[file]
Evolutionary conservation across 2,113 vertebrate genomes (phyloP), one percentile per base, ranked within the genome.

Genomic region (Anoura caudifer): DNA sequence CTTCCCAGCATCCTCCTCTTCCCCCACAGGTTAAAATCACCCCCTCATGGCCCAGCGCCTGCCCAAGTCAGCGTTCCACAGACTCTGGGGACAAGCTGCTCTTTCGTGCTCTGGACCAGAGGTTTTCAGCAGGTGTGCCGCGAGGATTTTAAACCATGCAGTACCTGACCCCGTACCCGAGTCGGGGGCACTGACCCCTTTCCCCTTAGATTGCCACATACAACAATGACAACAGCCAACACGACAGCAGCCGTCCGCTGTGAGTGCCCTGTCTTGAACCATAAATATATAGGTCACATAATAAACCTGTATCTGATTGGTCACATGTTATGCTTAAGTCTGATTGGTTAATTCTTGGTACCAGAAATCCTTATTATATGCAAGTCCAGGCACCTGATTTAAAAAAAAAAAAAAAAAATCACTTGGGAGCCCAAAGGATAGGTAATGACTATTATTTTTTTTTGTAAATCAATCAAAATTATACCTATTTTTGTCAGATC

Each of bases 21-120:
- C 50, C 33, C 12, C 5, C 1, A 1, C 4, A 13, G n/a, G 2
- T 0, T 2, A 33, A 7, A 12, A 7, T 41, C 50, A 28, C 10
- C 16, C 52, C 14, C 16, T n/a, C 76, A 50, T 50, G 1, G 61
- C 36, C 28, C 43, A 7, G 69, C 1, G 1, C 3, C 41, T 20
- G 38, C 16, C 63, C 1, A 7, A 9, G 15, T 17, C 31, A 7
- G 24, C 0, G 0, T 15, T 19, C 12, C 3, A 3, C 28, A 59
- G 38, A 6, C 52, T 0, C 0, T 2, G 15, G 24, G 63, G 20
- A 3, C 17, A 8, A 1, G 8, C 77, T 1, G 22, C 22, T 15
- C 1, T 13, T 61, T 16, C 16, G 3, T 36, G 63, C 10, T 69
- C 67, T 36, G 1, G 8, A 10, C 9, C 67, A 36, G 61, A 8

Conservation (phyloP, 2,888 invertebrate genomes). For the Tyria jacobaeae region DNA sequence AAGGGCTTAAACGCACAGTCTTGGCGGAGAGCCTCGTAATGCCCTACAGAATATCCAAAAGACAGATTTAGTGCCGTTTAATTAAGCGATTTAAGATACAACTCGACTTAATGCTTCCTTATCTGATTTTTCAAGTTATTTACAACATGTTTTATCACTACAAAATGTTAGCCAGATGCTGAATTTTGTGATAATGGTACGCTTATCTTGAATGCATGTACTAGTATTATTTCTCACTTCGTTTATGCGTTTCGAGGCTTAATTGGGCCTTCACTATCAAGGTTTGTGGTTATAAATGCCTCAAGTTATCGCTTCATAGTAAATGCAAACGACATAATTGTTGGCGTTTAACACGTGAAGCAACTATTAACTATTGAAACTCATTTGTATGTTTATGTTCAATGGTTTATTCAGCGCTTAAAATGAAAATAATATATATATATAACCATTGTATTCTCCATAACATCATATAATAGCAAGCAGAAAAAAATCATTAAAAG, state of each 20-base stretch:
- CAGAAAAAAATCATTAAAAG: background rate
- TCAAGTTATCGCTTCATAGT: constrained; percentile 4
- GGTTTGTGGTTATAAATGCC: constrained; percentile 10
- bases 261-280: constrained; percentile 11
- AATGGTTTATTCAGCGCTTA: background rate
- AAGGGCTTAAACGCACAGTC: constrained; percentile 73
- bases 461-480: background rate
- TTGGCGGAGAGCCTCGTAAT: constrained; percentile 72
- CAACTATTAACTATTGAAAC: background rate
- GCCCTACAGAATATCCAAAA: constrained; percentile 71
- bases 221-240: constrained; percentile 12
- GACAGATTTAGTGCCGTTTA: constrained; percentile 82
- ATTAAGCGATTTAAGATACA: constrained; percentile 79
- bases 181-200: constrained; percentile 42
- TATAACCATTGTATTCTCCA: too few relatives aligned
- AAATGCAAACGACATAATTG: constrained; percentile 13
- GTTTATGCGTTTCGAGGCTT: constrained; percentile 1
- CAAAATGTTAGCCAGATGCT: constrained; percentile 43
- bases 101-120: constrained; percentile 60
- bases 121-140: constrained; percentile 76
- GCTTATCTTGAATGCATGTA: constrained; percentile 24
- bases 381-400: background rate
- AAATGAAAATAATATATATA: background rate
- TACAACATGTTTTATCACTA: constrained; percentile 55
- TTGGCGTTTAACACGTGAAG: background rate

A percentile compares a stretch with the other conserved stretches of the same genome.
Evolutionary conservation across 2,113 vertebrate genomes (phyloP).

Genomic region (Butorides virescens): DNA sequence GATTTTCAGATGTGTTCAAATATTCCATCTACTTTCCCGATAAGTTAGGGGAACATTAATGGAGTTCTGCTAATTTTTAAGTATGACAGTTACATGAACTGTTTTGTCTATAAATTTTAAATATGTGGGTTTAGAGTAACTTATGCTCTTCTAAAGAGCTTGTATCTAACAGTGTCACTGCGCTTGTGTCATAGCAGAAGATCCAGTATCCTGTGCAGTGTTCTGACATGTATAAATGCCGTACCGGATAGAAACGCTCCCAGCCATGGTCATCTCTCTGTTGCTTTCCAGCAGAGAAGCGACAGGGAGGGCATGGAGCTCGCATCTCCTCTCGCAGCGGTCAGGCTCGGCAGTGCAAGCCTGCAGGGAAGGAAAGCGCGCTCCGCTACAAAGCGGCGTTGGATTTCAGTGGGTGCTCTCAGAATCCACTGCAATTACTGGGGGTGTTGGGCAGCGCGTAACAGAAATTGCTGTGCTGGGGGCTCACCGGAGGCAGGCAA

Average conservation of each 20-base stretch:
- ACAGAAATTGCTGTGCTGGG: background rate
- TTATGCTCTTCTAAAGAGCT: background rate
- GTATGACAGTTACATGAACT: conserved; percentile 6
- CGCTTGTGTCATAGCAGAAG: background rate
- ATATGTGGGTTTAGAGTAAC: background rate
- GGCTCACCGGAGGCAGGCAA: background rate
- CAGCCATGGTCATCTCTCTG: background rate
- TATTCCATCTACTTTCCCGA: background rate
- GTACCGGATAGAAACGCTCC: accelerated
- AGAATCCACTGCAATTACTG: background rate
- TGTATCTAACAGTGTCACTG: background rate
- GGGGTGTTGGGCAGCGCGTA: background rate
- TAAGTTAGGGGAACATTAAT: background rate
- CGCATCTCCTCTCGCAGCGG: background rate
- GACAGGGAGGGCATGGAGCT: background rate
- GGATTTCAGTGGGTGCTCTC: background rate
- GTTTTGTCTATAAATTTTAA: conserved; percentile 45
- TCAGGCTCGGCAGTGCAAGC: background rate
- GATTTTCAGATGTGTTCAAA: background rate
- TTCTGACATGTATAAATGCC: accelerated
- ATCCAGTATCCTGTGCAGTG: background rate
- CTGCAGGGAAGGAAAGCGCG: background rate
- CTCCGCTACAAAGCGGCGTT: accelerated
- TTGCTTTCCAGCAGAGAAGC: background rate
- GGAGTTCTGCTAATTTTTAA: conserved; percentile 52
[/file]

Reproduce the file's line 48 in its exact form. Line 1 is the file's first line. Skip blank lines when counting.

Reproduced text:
- ATATGTGGGTTTAGAGTAAC: background rate